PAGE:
All sectors in the portfolio and the Russell 1000 Index delivered positive absolute returns, with the Fund leading the benchmark due to strong stock selection across most sectors. The strongest relative returns were provided by the Consumer Discretionary, Technology, and Energy sectors. National Oilwell Varco was the biggest individual contributor as the company reported earnings that beat expectations and benefitted from better than expected demand for offshore drilling equipment. Previously mentioned BorgWarner, along with fellow auto-related holding Johnson Controls, also aided returns. Lastly, fertilizer producer The Mosaic Company outperformed as surging grain prices during the quarter boosted agriculture-related stocks.
With stocks surging ahead during the quarter, the biggest detractor was a small amount of cash held in the portfolio. Among holdings that marginally detracted from performance was Regional bank BB&T, which was sold during the quarter given concerns over the impact of new financial regulations. Healthcare information company Quality Systems missed its earnings target and document storage firm Iron Mountain released weak guidance, weighing down each stock. We sold both from the portfolio during the quarter to invest in more compelling opportunities.
We think the portfolio is positioned to benefit from several powerful trends going forward—cloud computing, an emerging global middle class, and global industrialization. Cloud computing has become a popular term for describing what is essentially using the internet to deliver more goods and services. Corporations are embracing cloud computing because it speeds up delivery times and reduces costs. We believe that cloud computing, along with mobile devices, will have a long-lasting impact on how business evolves globally and we have identified a number of well-positioned software and hardware companies in the space.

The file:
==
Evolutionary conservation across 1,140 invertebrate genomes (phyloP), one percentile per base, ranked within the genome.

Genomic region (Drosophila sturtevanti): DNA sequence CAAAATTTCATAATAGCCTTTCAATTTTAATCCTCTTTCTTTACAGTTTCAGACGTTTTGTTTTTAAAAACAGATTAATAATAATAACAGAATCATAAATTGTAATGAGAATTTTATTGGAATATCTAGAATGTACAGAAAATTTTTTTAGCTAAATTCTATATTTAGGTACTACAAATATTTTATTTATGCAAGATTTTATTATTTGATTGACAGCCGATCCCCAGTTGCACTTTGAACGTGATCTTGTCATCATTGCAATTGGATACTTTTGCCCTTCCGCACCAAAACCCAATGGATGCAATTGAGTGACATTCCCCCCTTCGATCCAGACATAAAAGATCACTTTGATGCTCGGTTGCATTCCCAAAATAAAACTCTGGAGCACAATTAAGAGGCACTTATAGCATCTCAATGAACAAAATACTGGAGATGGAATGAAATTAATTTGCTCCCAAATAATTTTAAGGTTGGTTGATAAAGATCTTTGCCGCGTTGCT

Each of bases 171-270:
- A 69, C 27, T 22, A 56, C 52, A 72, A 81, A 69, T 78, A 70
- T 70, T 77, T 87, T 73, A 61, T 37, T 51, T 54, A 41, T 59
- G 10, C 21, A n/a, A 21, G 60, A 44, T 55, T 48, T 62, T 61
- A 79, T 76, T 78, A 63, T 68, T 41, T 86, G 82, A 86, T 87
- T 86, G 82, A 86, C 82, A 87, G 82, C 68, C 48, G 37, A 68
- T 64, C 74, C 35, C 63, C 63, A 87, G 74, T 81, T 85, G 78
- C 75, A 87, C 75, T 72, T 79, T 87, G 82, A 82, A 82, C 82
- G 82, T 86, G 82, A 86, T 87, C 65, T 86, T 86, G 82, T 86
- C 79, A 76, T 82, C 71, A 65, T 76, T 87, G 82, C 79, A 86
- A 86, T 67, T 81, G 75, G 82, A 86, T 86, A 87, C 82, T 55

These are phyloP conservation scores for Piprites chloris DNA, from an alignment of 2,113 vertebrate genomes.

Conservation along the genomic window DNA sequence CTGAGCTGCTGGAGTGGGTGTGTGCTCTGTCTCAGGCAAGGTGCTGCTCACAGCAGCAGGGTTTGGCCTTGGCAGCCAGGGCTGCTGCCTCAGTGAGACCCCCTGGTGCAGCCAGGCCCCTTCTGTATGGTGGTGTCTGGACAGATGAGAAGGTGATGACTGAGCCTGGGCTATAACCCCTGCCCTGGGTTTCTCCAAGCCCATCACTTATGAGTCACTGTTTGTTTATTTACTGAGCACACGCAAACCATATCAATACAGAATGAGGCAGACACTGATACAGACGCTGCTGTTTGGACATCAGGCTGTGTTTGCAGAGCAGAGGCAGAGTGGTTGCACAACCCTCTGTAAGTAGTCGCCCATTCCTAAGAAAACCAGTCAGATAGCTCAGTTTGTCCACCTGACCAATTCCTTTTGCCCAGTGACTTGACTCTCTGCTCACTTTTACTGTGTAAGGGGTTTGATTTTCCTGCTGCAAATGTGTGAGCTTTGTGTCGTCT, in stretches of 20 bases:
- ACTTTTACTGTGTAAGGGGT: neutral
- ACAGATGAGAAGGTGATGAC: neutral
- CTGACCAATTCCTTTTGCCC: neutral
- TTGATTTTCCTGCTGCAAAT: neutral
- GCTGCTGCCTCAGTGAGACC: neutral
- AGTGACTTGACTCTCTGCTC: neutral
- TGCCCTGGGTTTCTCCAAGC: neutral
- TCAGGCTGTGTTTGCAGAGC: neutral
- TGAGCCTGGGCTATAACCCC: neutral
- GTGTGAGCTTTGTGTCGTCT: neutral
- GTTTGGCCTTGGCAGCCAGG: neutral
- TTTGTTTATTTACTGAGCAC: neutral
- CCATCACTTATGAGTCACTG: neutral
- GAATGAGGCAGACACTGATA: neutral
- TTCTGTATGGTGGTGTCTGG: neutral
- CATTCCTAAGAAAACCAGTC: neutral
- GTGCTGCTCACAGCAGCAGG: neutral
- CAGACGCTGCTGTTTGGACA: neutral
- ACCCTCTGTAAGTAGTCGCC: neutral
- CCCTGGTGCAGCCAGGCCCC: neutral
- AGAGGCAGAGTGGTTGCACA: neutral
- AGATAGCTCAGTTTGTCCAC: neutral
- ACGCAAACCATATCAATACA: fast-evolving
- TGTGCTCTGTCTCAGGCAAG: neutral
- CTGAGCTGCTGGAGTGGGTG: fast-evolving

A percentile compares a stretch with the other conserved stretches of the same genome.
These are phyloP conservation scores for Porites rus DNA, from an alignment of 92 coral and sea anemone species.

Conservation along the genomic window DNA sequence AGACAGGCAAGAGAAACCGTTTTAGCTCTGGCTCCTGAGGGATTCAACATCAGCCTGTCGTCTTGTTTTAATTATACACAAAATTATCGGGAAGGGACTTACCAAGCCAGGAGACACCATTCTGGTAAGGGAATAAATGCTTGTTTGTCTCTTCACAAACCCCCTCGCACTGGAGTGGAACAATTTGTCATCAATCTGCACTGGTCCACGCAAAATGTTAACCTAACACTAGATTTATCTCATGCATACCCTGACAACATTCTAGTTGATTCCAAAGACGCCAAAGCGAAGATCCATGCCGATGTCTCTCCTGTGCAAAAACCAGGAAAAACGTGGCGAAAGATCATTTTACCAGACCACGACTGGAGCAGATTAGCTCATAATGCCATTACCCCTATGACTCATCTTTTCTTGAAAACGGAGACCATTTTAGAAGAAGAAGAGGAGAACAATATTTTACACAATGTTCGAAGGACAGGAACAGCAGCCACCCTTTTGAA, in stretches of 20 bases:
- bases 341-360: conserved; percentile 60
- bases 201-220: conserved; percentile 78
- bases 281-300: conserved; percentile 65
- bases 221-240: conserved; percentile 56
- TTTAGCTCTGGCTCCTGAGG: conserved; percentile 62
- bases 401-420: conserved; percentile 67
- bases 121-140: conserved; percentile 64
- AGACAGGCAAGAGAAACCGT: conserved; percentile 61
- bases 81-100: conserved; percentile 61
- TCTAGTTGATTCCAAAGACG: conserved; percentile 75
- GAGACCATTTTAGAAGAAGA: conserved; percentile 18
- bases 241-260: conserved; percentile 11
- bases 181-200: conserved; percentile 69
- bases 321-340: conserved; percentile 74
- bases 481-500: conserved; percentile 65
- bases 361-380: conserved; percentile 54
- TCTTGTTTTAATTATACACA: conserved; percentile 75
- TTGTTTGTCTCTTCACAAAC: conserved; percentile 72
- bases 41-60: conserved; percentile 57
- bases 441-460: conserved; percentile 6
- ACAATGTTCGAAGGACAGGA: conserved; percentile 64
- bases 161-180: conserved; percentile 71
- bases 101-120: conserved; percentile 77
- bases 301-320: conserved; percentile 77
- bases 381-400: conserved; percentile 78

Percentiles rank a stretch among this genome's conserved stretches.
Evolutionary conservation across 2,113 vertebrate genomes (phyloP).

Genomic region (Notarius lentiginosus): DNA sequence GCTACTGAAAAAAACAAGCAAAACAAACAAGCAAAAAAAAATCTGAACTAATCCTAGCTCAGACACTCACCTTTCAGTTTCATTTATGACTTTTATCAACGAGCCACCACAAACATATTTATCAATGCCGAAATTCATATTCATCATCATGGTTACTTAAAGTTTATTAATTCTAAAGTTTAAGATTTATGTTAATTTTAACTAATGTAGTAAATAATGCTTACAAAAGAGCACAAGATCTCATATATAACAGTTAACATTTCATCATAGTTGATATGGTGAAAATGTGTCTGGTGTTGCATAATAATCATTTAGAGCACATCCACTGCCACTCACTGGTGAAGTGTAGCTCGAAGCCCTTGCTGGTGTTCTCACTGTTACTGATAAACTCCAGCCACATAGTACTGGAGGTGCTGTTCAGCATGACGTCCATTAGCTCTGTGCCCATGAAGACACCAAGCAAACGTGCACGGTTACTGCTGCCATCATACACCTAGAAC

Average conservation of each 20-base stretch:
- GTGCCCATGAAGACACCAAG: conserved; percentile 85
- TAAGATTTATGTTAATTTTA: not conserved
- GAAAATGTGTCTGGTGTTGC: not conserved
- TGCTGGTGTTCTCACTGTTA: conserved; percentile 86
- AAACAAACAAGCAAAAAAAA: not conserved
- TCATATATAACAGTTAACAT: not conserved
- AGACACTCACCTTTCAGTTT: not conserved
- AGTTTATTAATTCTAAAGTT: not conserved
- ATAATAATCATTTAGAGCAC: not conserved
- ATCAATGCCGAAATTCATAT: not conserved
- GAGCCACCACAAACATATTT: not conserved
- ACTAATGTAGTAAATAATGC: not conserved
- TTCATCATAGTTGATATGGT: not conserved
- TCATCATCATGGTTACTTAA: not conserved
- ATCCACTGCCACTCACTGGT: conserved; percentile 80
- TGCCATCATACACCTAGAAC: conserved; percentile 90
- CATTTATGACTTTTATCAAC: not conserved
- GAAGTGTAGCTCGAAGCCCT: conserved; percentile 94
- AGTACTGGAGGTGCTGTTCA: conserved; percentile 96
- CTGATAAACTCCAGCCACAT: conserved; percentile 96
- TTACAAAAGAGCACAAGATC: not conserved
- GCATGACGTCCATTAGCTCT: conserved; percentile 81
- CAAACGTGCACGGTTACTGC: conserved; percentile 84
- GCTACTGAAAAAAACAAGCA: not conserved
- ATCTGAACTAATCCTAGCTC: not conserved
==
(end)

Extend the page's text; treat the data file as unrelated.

As emerging economies such as China and India develop, their respective populations move up the economic scale. That progression in wealth drives dramatic changes in behavior, particularly in regards to diet and transportation. As people become wealthier they consume more food, especially protein. More protein production requires more grain production to fatten herds (it takes six pounds of grain to produce one pound of beef). The only way to produce more grain per acre is through the use of better seed technology, crop nutrients, and agricultural equipment. We have invested in companies at each one of these points along the agricultural food chain, including new holdings in agricultural equipment manufacturer AGCO as well as seed and herbicide provider Monsanto. As people become wealthier they also become more mobile, trading communal or unmechanized forms of transportation for automobiles. Today, China has surpassed the U.S. as the world's largest automobile market despite an ownership penetration rate that remains well below that of developed nations. The Fund owns two best-in-class auto parts manufacturers in BorgWarner and Johnson Controls that are seeing revenue growth accelerate due to demand from key emerging markets.